The arborist advises me to photograph the leafing each season,
measure the mature leaf span,
watch for die-back.
“This scar,” he taps the puckered trunk,
“has self-healed.” He scratches his head and puts his cap back on.



Linera Lucas holds an MFA from Queens University of Charlotte. Her work has appeared in Pipes and Timbrels and Bede’s Journal and is forthcoming in the anthology In the Yard.

“Two Weeks” by Joy Beshears Hagy

Photo Montage:  Watts Towers © by Masumi Hayashi

My husband was gone two weeks,
before his father tracked him
down, dragged him back to me,
afro crowned with lint, cheeks
sunken.  I ran him a bath, scrubbed
his body, his head, picked the lint out,
the way he picked at the carpet
when he thought I wasn’t looking.



Joy Beshears Hagy lives on High Rock Lake in Lexington, NC with her husband, two dogs and a cat. Hagy holds a BA from Salem College, and received her MFA in Creative Writing from Queens University of Charlotte. Her poetry has appeared in various journals including Poet’s Canvas, THRIFT, Main Street Rag and Southern Gothic Online. Her poem, “Rapture” was chosen by Kathryn Stripling Byer as Honorable Mention in the 2006 NC State Poetry Contest.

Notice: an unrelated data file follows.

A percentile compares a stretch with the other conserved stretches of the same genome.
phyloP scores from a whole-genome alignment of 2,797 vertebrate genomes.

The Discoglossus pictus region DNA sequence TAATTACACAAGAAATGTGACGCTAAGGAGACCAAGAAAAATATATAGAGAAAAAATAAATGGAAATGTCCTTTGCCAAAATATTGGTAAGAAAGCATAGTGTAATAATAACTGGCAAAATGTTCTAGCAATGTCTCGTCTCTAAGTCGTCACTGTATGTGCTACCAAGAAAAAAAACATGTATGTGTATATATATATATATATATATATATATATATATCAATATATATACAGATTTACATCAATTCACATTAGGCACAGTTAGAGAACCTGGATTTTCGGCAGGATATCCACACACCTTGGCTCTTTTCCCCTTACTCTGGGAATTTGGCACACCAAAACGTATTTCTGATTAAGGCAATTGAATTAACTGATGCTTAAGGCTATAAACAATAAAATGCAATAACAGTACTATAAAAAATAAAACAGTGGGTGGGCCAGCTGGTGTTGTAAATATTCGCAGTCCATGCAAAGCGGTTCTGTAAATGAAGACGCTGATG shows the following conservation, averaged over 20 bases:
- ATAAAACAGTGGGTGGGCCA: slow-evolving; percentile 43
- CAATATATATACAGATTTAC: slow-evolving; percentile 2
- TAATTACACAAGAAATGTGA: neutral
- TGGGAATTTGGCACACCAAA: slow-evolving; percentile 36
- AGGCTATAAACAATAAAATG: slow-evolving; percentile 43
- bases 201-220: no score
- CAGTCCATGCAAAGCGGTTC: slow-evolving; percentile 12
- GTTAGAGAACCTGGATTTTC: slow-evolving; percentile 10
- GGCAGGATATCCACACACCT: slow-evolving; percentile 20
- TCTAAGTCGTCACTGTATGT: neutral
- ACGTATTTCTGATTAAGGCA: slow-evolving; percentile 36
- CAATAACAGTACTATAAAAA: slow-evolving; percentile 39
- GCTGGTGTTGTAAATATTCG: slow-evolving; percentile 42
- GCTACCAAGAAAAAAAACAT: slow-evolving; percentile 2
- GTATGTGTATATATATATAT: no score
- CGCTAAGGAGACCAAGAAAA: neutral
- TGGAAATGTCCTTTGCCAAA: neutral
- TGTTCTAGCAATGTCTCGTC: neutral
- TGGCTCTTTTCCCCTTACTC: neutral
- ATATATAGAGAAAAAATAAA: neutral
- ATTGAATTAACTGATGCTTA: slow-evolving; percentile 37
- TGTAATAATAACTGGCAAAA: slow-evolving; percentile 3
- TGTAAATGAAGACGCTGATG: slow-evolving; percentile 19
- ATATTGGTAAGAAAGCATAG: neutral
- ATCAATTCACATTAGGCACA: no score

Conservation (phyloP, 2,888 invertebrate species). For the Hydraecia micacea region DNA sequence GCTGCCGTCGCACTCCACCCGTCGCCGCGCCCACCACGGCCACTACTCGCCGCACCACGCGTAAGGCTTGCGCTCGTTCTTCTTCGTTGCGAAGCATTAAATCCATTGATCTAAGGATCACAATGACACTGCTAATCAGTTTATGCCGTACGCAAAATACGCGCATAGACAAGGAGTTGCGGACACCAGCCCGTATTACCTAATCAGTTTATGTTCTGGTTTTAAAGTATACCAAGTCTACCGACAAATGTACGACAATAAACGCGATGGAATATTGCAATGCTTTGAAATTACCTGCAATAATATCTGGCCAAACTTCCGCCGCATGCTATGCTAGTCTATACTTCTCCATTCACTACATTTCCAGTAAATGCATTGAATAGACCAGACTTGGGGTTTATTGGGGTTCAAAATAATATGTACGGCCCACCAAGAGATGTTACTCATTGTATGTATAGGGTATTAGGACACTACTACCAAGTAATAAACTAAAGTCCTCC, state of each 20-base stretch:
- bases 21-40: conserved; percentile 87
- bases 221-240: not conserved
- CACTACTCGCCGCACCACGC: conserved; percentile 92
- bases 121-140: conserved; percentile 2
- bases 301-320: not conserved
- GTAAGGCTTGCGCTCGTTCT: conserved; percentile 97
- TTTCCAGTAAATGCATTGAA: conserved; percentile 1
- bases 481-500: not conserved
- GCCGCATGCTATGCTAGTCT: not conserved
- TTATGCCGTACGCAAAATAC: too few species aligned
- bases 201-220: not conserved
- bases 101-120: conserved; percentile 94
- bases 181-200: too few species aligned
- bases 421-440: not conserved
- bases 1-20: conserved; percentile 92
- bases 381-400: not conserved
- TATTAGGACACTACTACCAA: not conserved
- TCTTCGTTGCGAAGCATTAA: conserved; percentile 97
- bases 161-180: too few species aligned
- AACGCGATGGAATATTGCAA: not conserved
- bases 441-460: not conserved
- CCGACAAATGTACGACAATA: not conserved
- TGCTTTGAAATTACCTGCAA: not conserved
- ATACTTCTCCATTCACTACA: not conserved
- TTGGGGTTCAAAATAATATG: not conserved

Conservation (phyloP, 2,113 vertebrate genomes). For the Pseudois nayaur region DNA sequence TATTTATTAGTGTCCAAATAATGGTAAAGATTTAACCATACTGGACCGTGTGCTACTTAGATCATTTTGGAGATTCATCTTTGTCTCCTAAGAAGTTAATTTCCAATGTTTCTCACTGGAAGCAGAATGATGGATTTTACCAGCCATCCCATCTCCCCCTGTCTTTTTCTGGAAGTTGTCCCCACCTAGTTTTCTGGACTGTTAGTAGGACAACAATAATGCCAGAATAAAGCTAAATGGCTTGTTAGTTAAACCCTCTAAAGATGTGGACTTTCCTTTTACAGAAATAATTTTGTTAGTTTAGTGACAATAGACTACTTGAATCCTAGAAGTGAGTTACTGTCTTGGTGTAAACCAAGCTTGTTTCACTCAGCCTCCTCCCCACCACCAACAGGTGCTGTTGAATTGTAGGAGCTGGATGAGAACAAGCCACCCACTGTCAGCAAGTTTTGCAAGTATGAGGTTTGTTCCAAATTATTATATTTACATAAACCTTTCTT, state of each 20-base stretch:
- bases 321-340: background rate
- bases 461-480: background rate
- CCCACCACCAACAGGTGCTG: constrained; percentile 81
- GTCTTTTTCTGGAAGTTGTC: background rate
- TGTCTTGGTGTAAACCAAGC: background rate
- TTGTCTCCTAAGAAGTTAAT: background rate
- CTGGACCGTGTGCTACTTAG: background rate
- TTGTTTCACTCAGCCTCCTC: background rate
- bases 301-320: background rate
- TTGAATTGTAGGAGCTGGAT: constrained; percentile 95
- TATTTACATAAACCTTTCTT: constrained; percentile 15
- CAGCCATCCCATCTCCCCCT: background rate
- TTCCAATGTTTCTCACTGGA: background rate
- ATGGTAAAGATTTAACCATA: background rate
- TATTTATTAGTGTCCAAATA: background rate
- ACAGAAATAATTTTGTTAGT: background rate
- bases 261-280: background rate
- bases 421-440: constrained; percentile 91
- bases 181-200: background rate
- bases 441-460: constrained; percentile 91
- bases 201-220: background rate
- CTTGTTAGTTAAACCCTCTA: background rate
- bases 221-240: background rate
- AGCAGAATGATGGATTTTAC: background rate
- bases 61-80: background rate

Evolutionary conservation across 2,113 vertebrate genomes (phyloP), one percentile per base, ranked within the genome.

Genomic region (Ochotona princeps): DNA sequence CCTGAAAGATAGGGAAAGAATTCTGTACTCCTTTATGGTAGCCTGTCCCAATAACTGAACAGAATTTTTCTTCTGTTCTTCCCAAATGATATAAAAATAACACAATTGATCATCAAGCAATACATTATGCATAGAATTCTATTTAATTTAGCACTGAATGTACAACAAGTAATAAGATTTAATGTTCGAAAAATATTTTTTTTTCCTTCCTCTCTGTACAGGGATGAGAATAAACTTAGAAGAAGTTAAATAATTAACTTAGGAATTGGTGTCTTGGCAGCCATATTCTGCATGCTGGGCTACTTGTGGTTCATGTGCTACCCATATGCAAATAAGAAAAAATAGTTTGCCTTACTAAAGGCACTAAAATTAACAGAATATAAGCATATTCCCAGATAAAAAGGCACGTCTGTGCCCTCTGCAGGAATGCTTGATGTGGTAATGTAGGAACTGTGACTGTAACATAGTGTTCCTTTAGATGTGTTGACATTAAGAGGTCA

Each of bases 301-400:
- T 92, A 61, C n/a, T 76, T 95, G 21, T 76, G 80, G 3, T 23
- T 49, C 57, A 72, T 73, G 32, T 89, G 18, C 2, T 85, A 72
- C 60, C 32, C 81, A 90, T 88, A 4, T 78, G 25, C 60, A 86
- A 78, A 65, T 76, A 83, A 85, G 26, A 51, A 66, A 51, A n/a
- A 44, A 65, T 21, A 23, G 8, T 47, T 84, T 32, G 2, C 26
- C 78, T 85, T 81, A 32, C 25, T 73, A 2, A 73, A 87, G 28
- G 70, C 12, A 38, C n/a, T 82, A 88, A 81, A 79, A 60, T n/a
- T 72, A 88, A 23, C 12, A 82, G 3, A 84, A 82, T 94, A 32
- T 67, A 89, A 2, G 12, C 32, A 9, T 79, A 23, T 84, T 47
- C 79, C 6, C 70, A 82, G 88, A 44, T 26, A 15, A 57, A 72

“Disadvantage Point” by Claudia Grinnell

The workers bleached the walk, all afternoon
The motor sound of the pressure wash,
Chlorine.  The signposts were scrubbed.  The red
Brighter than ever.  A simple pensioner
I sacrificed myself to lesser colors: chartreuse,
Ambergris. The red had to go. I’m not
A moralist about this, not at all. No steel-rod
Constructions in my spine, I bend with the times
Still. I look at red and see ruins. My City. You
Can’t understand how packaged
The whole thing remains. How they talked for days
In dust free rooms. Dustless worlds, in fact.
They had none of it in their bodies.  They didn’t miss
It. They wore their gills proudly. The simians hunted
Them for sport. I had put options on both sides,
A straddle. I can’t tell you who won but the roads are much cleaner
Now. If you don’t mind all the water, the wipers
Constant flapping. They know me